Henry Havelock Ellis (1859-1939)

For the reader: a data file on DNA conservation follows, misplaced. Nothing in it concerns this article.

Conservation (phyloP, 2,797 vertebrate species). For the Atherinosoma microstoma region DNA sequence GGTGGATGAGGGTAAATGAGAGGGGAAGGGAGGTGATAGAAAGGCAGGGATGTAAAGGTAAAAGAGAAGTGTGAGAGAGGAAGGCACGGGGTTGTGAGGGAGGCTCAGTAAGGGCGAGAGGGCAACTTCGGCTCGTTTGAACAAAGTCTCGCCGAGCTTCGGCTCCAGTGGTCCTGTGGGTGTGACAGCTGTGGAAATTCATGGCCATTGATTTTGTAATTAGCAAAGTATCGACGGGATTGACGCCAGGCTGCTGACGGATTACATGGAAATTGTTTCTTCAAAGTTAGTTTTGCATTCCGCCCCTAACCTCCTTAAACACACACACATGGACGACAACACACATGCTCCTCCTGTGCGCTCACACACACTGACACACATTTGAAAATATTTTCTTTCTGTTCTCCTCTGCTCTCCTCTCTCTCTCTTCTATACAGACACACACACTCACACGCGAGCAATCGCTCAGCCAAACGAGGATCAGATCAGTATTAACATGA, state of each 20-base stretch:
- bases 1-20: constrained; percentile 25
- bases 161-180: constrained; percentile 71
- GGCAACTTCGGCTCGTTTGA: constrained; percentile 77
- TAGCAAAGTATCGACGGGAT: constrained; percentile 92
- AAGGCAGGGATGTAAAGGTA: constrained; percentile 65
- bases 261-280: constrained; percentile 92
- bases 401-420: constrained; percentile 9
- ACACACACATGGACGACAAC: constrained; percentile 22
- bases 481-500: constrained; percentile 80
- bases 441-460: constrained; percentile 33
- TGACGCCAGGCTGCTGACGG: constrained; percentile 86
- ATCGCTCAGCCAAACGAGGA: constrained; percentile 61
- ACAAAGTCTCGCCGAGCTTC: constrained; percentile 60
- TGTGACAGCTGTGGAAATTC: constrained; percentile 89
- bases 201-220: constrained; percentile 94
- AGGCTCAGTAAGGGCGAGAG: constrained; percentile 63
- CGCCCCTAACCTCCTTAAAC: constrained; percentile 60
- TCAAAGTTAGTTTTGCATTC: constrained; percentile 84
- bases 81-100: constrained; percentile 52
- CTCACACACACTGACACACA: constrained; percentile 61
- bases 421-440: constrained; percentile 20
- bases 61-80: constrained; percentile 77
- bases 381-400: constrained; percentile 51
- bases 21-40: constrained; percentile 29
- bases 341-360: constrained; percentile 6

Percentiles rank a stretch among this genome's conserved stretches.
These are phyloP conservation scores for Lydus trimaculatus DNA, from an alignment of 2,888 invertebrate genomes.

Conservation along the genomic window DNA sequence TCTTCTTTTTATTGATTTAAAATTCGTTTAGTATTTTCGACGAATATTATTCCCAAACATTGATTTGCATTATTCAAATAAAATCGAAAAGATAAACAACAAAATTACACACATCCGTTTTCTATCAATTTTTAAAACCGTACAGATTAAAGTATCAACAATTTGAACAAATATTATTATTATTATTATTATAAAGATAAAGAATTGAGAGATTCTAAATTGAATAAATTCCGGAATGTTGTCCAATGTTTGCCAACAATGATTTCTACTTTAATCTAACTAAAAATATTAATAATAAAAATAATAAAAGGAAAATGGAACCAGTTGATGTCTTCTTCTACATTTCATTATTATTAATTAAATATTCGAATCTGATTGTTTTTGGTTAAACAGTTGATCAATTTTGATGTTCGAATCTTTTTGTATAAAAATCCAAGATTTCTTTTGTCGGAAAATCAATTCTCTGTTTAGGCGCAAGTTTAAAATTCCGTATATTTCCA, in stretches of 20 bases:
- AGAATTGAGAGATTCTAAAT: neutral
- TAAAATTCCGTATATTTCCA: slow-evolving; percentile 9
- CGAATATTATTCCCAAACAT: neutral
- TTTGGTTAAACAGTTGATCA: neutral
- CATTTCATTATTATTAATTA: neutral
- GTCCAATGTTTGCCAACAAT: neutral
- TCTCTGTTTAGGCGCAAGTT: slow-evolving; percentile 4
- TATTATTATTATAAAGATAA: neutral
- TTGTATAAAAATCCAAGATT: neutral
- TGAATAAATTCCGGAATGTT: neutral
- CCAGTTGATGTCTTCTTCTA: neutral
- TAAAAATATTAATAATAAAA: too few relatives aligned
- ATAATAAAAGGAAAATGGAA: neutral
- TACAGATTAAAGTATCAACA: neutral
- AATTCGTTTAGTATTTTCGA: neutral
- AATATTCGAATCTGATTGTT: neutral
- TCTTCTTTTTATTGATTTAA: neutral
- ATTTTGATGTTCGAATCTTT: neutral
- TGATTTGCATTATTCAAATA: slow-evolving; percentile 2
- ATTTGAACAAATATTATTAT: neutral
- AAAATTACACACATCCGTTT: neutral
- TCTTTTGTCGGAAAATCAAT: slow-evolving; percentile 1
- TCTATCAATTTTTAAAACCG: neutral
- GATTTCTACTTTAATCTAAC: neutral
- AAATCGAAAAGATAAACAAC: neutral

Henry Havelock Ellis (1859-1939) began the study of medicine in 1880, after he had been influenced by the mystical vitalist notions aired in James Hinton’s Life in Nature. It was this spiritual interest in the forces of life, rather than any great ability as a doctor, that was to prove the key to his career. After a very brief period in which he practised midwifery, Ellis began to formulate the project of a comprehensive study of the nature of sexuality. This bore fruit in a joint undertaking, originally begun with John Addington Symonds in 1892, and titled Sexual Inversion, which was first published in German in 1896, but later to become the second volume of Studies in the Psychology of Sex (1897-1910). After Symonds’ death in 1893, Ellis continued working alone, but when Sexual Inversion was published in England in 1897 it was effectively suppressed due to the controversy surrounding the arrest of suspected anarchist, George Bedborough, for selling a copy of the work. However Studies in the Psychology of Sex eventually found a readership in England and America and went through many editions. Amongst his many innovations, Ellis's work was one of the first scientific books to remove the pathological stigma that was conventionally attached to homosexuality, and the coining of the term 'auto-eroticism'. Ellis was also active more widely in the field of literature and letters, editing the Mermaid re-edition of the works of Christopher Marlowe, as well as Ibsen's work in English and translating Lombroso's Man of Genius in 1891. Other works include The Erotic Rights of Women (1918); The Dance of Life (1923) and My Life: Autobiography of Havelock Ellis (1939, posthumous).